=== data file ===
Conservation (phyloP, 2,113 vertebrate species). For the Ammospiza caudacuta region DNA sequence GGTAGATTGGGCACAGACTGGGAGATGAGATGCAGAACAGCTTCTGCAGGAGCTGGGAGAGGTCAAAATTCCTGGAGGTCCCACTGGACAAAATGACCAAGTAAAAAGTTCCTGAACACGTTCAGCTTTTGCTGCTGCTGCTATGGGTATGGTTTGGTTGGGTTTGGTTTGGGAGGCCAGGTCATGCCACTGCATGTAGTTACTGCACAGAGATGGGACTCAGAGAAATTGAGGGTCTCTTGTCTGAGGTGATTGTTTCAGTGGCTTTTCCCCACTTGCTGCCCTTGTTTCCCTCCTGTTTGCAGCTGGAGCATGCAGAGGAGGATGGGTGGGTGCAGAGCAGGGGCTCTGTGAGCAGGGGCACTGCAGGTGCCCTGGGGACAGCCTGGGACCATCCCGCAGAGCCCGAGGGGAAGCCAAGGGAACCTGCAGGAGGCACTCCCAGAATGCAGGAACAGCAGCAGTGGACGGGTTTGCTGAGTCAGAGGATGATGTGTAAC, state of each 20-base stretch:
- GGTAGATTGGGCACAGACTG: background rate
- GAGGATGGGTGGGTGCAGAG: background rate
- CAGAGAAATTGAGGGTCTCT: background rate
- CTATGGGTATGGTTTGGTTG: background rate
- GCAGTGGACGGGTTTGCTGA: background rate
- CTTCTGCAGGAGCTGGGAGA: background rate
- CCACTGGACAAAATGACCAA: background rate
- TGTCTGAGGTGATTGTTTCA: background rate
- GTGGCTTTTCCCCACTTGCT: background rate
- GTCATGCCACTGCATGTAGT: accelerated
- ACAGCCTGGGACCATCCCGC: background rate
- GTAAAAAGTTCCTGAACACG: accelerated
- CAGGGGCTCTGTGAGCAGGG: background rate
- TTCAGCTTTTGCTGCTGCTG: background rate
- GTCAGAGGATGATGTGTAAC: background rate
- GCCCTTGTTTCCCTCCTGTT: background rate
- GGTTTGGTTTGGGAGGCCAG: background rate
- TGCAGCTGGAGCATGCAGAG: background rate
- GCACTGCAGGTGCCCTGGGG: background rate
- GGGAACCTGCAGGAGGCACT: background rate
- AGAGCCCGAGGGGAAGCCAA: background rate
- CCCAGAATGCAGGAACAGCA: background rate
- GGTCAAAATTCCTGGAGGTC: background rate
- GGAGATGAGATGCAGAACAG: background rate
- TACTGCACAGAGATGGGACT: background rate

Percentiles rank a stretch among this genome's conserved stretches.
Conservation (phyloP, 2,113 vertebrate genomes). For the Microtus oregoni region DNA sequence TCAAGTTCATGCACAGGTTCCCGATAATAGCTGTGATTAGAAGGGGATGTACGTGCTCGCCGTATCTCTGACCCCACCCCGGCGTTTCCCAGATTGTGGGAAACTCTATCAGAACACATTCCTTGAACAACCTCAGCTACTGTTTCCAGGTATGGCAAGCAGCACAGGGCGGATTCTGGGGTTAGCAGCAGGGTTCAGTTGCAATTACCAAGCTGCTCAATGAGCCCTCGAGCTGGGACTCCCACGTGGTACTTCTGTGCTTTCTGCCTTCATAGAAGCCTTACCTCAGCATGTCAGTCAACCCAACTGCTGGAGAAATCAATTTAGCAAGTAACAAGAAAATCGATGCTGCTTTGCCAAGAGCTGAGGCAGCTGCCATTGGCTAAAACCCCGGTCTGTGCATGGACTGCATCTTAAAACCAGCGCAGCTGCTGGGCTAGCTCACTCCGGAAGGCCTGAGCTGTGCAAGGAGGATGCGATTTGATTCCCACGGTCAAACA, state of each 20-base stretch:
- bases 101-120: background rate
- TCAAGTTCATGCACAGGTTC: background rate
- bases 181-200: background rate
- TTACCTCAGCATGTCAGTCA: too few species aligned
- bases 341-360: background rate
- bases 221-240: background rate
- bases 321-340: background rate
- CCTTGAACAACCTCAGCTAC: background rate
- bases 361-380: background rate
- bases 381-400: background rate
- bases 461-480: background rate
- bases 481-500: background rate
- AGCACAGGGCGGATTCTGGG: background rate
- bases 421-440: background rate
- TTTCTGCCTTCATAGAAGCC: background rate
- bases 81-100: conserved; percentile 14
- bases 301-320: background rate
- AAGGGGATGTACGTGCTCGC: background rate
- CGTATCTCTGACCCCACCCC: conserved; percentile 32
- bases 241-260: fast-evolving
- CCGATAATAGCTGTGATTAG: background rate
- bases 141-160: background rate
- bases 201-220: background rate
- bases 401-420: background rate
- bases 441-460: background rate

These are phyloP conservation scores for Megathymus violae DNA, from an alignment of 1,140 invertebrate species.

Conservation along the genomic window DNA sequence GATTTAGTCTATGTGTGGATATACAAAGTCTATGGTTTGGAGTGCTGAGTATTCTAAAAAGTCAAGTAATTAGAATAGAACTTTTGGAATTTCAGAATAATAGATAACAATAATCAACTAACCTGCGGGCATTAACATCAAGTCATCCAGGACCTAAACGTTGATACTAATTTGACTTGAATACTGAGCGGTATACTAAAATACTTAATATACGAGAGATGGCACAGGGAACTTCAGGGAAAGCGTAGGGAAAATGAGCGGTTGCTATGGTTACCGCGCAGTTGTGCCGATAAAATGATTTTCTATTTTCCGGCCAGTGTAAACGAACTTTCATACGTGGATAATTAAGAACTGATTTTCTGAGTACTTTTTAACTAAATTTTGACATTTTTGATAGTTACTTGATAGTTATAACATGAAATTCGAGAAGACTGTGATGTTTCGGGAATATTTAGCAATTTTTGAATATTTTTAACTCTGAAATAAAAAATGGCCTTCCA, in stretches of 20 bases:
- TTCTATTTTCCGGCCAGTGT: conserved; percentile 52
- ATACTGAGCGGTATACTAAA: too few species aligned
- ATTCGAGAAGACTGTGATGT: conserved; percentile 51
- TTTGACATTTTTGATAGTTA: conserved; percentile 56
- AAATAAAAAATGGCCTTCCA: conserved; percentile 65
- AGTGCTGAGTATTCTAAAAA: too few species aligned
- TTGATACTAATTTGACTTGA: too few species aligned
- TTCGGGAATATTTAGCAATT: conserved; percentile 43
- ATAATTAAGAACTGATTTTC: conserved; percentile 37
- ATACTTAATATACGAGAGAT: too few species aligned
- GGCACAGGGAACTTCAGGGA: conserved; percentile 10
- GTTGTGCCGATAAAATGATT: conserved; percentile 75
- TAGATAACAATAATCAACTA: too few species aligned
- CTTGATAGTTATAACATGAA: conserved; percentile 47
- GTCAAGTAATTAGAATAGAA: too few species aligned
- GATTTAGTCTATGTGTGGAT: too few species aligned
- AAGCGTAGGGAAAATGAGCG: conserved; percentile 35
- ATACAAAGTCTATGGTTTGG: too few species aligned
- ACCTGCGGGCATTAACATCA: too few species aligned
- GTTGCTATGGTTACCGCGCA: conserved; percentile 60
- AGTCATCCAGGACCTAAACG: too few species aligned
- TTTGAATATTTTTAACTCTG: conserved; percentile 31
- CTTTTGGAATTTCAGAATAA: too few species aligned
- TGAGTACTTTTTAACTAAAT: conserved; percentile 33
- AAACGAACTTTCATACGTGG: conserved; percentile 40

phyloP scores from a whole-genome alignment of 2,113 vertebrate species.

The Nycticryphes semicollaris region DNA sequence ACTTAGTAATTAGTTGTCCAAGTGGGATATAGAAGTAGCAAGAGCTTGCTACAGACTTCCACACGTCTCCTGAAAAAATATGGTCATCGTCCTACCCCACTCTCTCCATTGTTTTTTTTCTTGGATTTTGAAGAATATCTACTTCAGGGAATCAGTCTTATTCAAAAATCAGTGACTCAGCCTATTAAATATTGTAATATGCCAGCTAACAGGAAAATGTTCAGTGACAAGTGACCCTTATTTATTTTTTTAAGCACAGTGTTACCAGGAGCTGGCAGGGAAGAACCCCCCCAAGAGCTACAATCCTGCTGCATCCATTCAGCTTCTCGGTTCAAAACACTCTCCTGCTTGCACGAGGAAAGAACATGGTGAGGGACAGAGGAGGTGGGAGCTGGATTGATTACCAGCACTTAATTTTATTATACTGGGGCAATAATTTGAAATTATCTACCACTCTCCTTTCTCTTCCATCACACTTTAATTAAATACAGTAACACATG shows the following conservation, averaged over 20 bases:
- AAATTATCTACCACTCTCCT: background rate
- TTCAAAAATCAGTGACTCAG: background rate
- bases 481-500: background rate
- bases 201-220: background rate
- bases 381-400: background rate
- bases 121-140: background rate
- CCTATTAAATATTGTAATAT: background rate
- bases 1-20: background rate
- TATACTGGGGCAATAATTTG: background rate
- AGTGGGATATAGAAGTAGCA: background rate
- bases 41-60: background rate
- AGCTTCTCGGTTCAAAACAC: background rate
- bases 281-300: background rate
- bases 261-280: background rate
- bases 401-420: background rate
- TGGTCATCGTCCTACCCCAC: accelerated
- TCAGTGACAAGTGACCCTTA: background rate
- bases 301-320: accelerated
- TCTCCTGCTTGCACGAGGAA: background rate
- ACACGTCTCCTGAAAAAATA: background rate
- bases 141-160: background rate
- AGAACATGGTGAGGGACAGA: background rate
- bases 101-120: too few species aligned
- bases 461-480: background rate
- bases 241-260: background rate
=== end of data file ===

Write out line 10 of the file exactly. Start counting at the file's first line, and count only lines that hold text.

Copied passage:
- GTGGCTTTTCCCCACTTGCT: background rate